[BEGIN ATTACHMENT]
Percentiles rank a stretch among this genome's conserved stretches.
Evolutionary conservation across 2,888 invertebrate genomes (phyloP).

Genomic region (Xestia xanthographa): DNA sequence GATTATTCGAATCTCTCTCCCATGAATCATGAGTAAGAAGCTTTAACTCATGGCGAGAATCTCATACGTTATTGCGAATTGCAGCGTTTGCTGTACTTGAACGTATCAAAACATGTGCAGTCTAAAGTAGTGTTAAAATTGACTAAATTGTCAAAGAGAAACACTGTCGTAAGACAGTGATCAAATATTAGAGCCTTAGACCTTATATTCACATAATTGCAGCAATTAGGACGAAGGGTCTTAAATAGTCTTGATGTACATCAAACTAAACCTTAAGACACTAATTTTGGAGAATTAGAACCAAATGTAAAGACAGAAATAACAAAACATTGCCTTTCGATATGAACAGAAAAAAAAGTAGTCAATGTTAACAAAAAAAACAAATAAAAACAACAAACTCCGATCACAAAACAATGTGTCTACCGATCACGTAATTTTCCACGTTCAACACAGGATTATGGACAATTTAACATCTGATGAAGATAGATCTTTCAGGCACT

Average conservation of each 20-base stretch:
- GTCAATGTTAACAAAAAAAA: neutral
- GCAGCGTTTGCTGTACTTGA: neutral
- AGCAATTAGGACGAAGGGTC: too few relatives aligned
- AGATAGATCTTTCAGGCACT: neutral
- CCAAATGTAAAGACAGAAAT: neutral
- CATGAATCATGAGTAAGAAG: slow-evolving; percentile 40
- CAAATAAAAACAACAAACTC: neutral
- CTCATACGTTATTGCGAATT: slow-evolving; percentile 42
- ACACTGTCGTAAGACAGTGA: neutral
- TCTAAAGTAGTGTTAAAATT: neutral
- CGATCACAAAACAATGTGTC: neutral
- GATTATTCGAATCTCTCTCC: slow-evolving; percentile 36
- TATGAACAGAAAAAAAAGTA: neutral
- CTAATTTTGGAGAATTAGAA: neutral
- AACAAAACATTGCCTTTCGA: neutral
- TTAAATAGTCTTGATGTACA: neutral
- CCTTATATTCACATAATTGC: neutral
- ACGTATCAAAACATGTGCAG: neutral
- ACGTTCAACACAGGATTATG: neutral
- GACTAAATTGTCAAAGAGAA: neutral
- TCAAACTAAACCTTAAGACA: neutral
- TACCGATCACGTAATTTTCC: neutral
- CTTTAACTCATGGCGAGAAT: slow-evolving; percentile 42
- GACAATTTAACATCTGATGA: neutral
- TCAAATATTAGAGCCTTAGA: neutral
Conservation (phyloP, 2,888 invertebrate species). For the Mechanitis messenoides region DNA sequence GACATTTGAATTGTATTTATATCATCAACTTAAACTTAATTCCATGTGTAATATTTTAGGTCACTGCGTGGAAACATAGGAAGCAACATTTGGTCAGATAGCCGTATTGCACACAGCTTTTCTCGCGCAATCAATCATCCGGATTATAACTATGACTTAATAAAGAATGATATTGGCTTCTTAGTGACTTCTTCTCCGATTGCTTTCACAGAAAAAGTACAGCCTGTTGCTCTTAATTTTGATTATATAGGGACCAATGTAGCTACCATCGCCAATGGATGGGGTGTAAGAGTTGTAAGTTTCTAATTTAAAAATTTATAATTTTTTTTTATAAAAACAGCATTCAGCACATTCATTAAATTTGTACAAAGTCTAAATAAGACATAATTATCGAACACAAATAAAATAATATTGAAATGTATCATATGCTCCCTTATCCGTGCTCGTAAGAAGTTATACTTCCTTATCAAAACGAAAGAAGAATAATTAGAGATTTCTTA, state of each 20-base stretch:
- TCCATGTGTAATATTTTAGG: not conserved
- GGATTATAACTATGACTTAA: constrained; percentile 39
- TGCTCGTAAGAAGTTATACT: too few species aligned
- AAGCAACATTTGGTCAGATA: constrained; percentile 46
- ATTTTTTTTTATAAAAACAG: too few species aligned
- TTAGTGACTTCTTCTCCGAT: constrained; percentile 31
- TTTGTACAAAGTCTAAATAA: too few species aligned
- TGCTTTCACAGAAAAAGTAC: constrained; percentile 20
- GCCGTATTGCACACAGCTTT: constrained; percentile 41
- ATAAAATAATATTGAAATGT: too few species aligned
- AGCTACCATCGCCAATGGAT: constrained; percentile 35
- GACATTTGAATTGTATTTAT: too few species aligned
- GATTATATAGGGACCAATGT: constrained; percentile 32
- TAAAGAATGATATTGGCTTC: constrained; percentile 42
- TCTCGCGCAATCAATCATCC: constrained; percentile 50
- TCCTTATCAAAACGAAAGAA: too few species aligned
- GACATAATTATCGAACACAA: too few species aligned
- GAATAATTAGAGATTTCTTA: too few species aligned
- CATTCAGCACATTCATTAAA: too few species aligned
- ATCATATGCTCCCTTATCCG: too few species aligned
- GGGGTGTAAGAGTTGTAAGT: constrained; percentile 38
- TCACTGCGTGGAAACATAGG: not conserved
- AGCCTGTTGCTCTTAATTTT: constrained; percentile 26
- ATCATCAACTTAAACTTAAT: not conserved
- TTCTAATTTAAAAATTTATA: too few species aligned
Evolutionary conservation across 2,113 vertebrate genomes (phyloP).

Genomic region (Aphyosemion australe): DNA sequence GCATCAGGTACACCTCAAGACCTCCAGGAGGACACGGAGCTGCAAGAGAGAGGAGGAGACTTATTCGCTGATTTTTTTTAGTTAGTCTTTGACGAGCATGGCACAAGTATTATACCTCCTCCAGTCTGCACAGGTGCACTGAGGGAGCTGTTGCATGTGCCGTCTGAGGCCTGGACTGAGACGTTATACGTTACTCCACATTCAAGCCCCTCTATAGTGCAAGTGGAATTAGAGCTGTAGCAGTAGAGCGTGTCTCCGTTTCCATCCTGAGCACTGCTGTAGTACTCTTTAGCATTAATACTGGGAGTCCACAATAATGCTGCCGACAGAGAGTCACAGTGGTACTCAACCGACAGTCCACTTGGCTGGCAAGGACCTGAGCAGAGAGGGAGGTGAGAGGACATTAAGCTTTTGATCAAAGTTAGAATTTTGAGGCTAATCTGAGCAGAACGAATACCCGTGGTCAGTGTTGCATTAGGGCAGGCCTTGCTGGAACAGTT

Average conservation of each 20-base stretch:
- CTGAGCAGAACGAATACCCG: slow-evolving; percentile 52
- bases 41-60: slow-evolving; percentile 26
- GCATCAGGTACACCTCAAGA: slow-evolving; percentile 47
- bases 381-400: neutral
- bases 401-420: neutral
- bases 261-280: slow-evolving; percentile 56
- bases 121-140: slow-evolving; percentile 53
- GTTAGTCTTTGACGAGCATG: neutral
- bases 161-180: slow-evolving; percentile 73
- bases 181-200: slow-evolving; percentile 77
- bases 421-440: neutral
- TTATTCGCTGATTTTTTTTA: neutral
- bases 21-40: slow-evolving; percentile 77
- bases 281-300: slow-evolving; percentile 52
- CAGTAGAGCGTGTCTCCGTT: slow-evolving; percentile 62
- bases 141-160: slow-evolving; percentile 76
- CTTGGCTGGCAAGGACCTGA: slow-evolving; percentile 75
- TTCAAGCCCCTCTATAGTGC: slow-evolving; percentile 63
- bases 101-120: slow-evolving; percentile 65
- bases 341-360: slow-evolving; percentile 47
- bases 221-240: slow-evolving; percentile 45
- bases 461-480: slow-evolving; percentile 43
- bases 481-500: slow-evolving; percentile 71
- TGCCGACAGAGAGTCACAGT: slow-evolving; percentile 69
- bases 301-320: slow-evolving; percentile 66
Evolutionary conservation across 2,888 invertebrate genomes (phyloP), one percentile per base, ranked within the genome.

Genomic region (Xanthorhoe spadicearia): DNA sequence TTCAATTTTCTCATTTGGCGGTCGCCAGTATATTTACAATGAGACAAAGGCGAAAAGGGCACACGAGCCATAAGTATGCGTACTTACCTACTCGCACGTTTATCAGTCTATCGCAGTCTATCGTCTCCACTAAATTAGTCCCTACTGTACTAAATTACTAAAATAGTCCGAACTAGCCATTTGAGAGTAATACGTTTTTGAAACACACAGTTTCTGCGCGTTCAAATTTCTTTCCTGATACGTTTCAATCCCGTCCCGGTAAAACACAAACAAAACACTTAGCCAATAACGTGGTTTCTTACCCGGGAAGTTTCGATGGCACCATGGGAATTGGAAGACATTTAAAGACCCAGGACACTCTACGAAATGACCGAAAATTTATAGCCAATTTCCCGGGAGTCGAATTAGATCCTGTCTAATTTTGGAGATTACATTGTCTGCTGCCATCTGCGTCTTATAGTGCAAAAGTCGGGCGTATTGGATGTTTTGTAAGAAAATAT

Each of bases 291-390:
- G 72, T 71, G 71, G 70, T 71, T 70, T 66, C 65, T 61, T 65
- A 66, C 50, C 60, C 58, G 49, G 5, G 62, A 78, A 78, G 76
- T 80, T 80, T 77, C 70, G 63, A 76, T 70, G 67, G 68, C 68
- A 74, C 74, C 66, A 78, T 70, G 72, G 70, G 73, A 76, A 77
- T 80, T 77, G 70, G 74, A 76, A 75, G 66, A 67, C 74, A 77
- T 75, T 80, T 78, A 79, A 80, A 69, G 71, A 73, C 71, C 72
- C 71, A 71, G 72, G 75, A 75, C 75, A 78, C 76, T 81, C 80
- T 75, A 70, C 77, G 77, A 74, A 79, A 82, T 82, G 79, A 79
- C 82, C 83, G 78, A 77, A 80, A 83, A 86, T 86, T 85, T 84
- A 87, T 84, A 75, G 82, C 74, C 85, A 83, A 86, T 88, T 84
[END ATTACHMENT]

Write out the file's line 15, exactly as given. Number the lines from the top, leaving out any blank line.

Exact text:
- CGATCACAAAACAATGTGTC: neutral